It’s no great secret that I’m a big fan of Bukowski. I don’t buy into his image in the way that some people do, I just think he produced some tremendous sentences. Say what you like about him – I don’t care – the guy could fucking write.
It’s rumoured he got through two or three poems a day. Now, I’ve said before, poetry isn’t really my thing. I like it well enough, I just don’t write it. I put a poem up here a few weeks back and I’m still a bit uncomfortable about it. It seems to have a touch of the old sixth form pretention still to me. However, I suspect Bukowski used poetry as a way to keep his creativity flowing. I go through massive slumps myself. In fact, my creativity is something like the ice ages – I’ve had several mini ones recently, but the last great climate shift was about four years back. At the moment I’m going through another. In the last month I’ve written four chapters of a novel, a poem (hmm), and now five pieces of flash fiction. That’s positively insane for me. I think the flash fiction holds the key. Just grab an idea and write it out. Don’t put it aside and think ‘I might be able to use that at some point’. Maybe I’m writing poetry for the prose generation. Maybe I’m writing prose for the text generation. Maybe that’s all absolute bollocks, and the point is I’m just writing – for the sake of it. (I know which one I’m going for – have had an inordinate amount of red wine).
Someone in my writing group asked me, about two months back, why all my stuff is about dysfunction. My answer was I don’t think you get to choose. She suggested I write something about love. My initial reaction was to say ok, and then ignore the idea. Actually, no, my initial reaction was to vomit up my sleeve and then to say ok and ignore the idea. But that’s probably because I’m a bit of a dick sometimes. Aren’t we all?
Today, I’ve been working on something that I suspect is in part a response to that suggestion, and in part an antidote to the moronic end of the world story I did yesterday. I don’t really know what it is. It isn’t flash fiction really. Is it some sort of confessional? Perhaps. With the exception of having spliced together different conversations into one, it’s pretty much all true. As true as anything ever is:
Hard to Explain
My daughter calls me Dude. I have no idea why this is. She always has. As soon as she wrapped her ten month old tongue around the word Daddy she decided it tasted wrong; it was bland, strangely textured, a processed noun with the nutrition stripped out.
‘Hey monkey girl. What you up to?’
Sometimes I dread to ask, but I always do anyway. The inside of her head is densely packed with an imagination that consistently reminds me of the banality of life. I picture it as a fluorescent jungle in there: a whole spectrum of neon synapses, tangled and overlaid like vines in a primordial forest.
‘I’m drawing a picture of a fox that thinks it’s a dinosaur.’ Of course she is.
‘It’s a girl.’ She pronounces it gurl – again, I have no idea why.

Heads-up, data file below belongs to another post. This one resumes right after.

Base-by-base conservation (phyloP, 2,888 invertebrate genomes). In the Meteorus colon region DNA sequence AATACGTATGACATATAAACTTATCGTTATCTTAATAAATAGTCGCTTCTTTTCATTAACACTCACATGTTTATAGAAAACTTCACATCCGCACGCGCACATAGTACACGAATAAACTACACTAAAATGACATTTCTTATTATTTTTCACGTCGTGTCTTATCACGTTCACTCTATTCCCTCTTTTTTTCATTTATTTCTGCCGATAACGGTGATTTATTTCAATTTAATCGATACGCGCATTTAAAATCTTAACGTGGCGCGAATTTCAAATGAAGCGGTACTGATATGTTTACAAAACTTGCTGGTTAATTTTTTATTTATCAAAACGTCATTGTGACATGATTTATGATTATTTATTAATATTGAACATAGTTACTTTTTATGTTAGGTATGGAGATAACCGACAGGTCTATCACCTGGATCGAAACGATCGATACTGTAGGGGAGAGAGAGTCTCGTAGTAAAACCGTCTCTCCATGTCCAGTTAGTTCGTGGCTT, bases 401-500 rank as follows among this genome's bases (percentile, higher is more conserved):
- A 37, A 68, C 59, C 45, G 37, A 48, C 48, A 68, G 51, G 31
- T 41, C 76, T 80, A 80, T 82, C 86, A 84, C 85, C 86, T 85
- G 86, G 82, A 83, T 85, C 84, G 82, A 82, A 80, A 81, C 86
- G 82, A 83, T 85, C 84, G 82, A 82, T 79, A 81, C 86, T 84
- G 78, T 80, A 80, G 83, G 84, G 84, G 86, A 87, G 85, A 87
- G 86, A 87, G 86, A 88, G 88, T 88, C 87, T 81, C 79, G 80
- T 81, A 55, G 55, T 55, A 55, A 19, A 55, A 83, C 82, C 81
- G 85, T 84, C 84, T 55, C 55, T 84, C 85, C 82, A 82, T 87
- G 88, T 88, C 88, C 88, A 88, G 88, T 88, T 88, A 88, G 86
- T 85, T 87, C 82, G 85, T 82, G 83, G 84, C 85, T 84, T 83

‘She has balloon feet.’
She squeals with laughter at this last bit. It’s infectious. Breton has nothing on this girl. You can write a manifesto or you can live your dreams.
Until she came along, I had no grasp on all the things that love can be. With her it’s fundamental, beyond analysis; beneath the bedrock and absolute/elusive. I’ve cried before now just watching her sleep. Which isn’t to say she doesn’t drive me insane. When she wants something she warps the world around me. She knows disorientation is the key.
‘I like this song Dude. Is this your favourite?’
‘One of them, yeah.’
‘It’s my favourite too.’
She tries to sing the chorus in her five year old mezzo-soprano. The quickest way to a father’s heart is through his record collection. Every time, I burst out laughing – and by then she’s already won.
When she was two, she had a massive asthma attack. We almost lost her. It happened while I was at work and I drove home in a panic. The ninety minute journey took me just under an hour. I pulled up at our house and found nobody home. I drove around to the doctor’s surgery and got there ten seconds before her grandmother wheeled her around the corner in a pushchair.
It was one of the few times she’s used that name. She belted it out with all the lung capacity she had and it made her breathing all the more laboured. I took in her painful, shallow breaths. I took in her pale face and her ravaged eyes. But that look of delight mixed with relief when she saw me – that will haunt me until the end of my life and yours. I was there. Her mum was on her way, but I was there. In her infant mind that now meant everything would be alright. The absolute trust that displayed cut a cold, burning strip from the corner of my soul. Because I didn’t deserve it – I couldn’t help her. Only the nurses could do that by pumping magnesium into her veins. The worst thing of all is that I suspect she knew that as well, even then. But it didn’t matter to her. If she died, she was going to do it with me, and that was ok too.
‘Dude? Are you ok?’
‘I’m fine kid.’ I usually don’t think about this stuff until after she’s in bed.
‘I need an ice cream.’
‘Do you need one or want one?’
It’s a fine line between what they want and what they need, and she doesn’t make it any easier for me.
‘No, I definitely need one.’
She glances over at the stereo. I get up and go to the freezer before she even starts on The Strokes.